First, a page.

Rising sea levels threaten to drown over 13,000 American historical sites up and down the east coast over the next century. That’s according to a new study from the Panel on Climate Change, which found that in addition to displacing millions of people, engorged oceans may soon swallow the Kennedy Space Center, an historic North Carolina light house and, perhaps most ironically, Jamestown, the first permanent English settlement in the New World. Why is this ironic? Because the destruction of Europeans’ first permanent home here would be the culmination of America’s long and very willful ignorance on climate change.
Except for those completely committed to bike life, most of us are packing away our wheels for the winter, tearing at the freedom and fun put on hold until warmer days return. While I can’t control the weather, I can offer a few visual treats to help you get through, all from the 1890s, the period in which bicycles as know them took off…
There had been bicycle-type vehicles for decades, including variations on the pedal-less contraption German inventor Karl von Drais’ called a “running machine,” but which the public often called a “velocipede,” a “dandy horse” or, in England, a “pedestrian curricle,” and there was also the unforgiving British device nicknamed the “bone-shaker,” but bicycles as we know them didn’t take off until the 1860s, when the French company Michaux added pedals. Though was slow going at first — bikes didn’t arrive in America until 1878 —the vehicles finally became a full-on craze by the 1890s.
With the Industrial Revolution in full swing, when there were so many options of transport — steam trains, steam ships, automobiles and subways — men and women were opting to propel themselves. (So popular were bikes with women that some of the images you see here allude to a revolutionary change not only in women’s fashion, but their place in society at large.)
The bike’s popularity hasn’t waned since, becoming an indelible part of human culture the world over. Now, if we can just muster a bit more interest, we can leave this climate change thing in the dust in no time: a 2015 study showed that increasing global bike riding to 20% in urban areas would help reduce carbon emissions 11% by 2050. But we in the States still have a long way to go: current ridership in U.S. cities is only 1%.
(And f more “Found in the L.O.C., click HERE.)
Tuesdays are traditionally wordplay days over here, and my original intent was to do a short post on Dictionary.com’s word of the year, “complicit.” Then President Trump went and again referred to Sen. Elizabeth Warren as “Pocahontas” and, as he does, changed the game.
So, real quick, here’s something I learned today, while researching the real-life woman we call Pocahontas: Pocahontas wasn’t her real name. Not really, at least.
Like many Powhatan Indians, “P” was given a series of names throughout the course of her life: her birth name was Matoaka, meaning “bright stream between the hills;” she was later given the name Amonute, which doesn’t translate from Powhatan to English; and later in life, after marrying John Rolfe and converting to Christianity, she changed her name to Rebecca.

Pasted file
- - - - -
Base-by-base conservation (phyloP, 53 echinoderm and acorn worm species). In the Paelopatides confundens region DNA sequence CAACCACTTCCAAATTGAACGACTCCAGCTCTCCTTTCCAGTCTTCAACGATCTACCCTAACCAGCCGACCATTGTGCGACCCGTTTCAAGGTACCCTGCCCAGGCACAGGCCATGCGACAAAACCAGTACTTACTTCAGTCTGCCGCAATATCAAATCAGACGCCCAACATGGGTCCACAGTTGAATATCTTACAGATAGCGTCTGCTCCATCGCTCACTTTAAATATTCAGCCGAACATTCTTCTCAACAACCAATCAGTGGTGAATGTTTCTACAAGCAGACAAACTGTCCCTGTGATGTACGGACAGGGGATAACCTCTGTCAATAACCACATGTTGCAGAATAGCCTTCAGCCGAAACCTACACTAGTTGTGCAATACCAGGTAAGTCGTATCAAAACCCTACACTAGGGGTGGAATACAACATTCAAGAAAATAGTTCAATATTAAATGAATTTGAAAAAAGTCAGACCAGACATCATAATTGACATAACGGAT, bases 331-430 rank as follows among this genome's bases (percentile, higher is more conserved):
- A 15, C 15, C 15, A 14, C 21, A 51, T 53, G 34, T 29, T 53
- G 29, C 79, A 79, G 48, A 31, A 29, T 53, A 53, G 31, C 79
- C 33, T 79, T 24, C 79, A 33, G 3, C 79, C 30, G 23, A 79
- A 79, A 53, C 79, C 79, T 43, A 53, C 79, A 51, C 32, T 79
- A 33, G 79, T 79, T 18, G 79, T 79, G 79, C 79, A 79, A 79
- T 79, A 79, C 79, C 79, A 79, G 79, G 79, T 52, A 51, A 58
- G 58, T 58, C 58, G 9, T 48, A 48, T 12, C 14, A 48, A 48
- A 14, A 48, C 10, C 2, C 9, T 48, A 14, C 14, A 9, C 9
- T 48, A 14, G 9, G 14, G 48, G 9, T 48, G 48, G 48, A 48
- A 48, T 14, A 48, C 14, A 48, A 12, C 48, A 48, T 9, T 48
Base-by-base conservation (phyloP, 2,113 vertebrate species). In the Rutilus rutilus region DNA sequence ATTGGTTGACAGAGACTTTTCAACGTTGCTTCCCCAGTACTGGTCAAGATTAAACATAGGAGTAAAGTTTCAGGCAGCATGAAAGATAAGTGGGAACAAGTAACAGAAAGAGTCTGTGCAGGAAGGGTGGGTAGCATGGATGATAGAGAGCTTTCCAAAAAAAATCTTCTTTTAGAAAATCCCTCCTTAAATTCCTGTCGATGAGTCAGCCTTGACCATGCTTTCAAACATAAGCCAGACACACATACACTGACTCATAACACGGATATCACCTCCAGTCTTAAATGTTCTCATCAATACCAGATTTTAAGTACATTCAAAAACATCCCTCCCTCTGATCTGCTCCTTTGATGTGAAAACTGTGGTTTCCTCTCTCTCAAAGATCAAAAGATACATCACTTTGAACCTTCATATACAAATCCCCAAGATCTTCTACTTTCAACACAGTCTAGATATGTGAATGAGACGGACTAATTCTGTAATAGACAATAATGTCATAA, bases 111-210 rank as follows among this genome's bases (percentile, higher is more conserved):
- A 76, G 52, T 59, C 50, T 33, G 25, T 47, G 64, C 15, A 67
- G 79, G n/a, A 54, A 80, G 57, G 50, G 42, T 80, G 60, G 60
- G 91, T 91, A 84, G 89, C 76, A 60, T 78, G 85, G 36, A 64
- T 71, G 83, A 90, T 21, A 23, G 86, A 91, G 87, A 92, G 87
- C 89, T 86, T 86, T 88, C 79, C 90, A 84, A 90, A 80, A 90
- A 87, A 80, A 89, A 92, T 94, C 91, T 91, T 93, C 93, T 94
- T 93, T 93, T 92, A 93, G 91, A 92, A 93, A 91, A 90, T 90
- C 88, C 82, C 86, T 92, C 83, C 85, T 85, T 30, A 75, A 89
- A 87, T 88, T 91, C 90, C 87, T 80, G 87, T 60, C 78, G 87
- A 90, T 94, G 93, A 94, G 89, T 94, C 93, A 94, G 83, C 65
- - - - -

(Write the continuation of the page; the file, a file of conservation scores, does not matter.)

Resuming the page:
According to Jamestown Secretary William Strachey, Pocahontas was a childhood nickname given to her by her father; translated to “little wanton,” it captured her adventurous independence. But according to William Stith, a 19th century historian who devoted his life to studying the Virginia colony, Pocahontas was something of a codename to ward of white curses. From his 1865 The History of the First Settlement of Virginia:
“The Indians carefully concealed [her real name] from the English and changed it to Pocahontas, out of a superstitious fear, lest they, by the knowledge of her true name, should be enabled to do her some hurt.”
As someone who just completed a book all about American myths, I understand this could be apocryphal; and it’s just as possible the name Pocahontas was both a childhood nickname and a curse deterrent. But if Stith’s correct and “Pocahontas” was something of a shield against vexation, then there’s a certain irony to Trump and his supporters using the sham sobriquet to slur Elizabeth Warren. The Powhatan prophecy came true, only for a woman by another name.
(For more Fun with Words, click HERE.)
These trying times require a little levity, so how about a knock-knock joke?
Cows go who.
No, silly; cows go ‘moo.’
I understand if this punchline elicits an eye roll. That’s perfectly natural. Very few knock-knock jokes go beyond the hackneyed and/or juvenile. Yet the format endures. And that speaks volumes about the nation itself.
It’s official: after months of speculation and two failed attempts, Meredith is buying Time Inc, with ample help from the reliably right-wing Koch brothers.
This is just the latest story about conservative figures snapping up or consolidating struggling media outlets: American Media bought Us Weekly earlier this year from Wenner Media, basically securing their hold on supermarket tabloids — they also publish the National Enquirer, the National Examiner and Star, reaching and shaping millions of voters in the process — and Sinclair Broadcast Group, owner of 193 television stations in 100 markets that reach 40% of the market, is hoping to merge with Tribune Media, a deal that would extend their reach into New York, Chicago and Los Angeles.